Existing pipeline safety regulations (§ 192.555 and § 192.557) allow an operator to increase maximum allowable operating pressure of a gas pipeline through a process called uprating. Uprating results in operation at an increased hoop stress. A pipeline operating at a hoop stress of 20 percent or more of the specified minimum yield strength is considered a transmission pipeline by definition regardless of its function (§ 192.3). Thus, uprating a distribution line may result in its classification as a transmission line. A member of the TPSSC asked whether such a change would result in the line being considered a new transmission line subject to the design and construction requirements of this final rule. The answer is no. The uprated line is not newly constructed. However, to the extent an operator makes replacements in the line in connection with uprating to meet the requirements of § 192.555(b)(2) or § 192.557(b)(3), the replacements must be designed and constructed in accordance with this final rule. In addition, the operator would have to consider the effect of the replacement on internal corrosion risk to the downstream portion of the pipeline.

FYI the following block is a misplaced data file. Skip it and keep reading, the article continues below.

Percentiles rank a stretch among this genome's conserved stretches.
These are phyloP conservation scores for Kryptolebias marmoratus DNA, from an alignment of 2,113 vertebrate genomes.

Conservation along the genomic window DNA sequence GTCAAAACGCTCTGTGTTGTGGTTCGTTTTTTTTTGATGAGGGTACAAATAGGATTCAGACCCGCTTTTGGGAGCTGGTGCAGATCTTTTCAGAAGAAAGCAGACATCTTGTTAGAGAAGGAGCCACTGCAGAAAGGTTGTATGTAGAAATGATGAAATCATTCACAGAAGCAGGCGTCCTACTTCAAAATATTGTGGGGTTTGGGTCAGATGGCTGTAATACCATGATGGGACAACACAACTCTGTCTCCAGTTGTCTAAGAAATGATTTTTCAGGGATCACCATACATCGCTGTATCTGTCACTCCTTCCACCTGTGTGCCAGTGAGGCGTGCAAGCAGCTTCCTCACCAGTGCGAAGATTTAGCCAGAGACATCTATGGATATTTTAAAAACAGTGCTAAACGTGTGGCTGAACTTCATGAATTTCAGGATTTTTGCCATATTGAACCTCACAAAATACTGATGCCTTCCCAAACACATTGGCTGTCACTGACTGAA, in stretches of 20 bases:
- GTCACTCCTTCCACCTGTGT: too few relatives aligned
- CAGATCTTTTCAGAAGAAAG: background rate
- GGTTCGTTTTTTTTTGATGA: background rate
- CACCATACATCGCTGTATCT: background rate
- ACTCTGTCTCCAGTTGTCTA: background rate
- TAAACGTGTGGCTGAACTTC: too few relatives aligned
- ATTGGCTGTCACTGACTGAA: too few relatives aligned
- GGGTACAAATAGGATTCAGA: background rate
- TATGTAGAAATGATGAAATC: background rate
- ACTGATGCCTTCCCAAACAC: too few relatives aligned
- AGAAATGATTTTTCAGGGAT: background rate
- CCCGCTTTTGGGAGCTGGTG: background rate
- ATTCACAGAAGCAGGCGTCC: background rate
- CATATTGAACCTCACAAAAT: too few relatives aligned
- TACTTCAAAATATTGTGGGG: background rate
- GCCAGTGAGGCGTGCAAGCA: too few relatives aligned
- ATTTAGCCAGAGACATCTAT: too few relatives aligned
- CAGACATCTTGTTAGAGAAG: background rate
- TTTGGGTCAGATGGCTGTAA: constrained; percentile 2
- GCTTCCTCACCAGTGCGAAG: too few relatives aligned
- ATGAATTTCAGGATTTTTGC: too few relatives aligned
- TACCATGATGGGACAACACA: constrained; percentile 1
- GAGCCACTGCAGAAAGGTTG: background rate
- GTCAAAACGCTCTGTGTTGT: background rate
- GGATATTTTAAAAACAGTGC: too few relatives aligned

The proposed rule allows an operator to deviate from specific aspects of design and construction if the operator can demonstrate that compliance is “impracticable” or “unnecessary.” Some commenters said that the terms are too subjective and will result in disputes over the appropriateness of an operator's actions. They suggest clarification through examples. We do not agree that further clarification is required at this time. The terms “impracticable” and “unnecessary” are used elsewhere in regulation. As long as an operator makes a reasonable effort to address internal corrosion in design and construction, the potential for disagreement is slight. At the request of the TPSSC, PHMSA intends to conduct a public workshop on implementation of this regulation. Part of the workshop could be devoted to developing examples of situations in which regulators and industry agree that compliance with the final rule would be presumptively impracticable or unnecessary.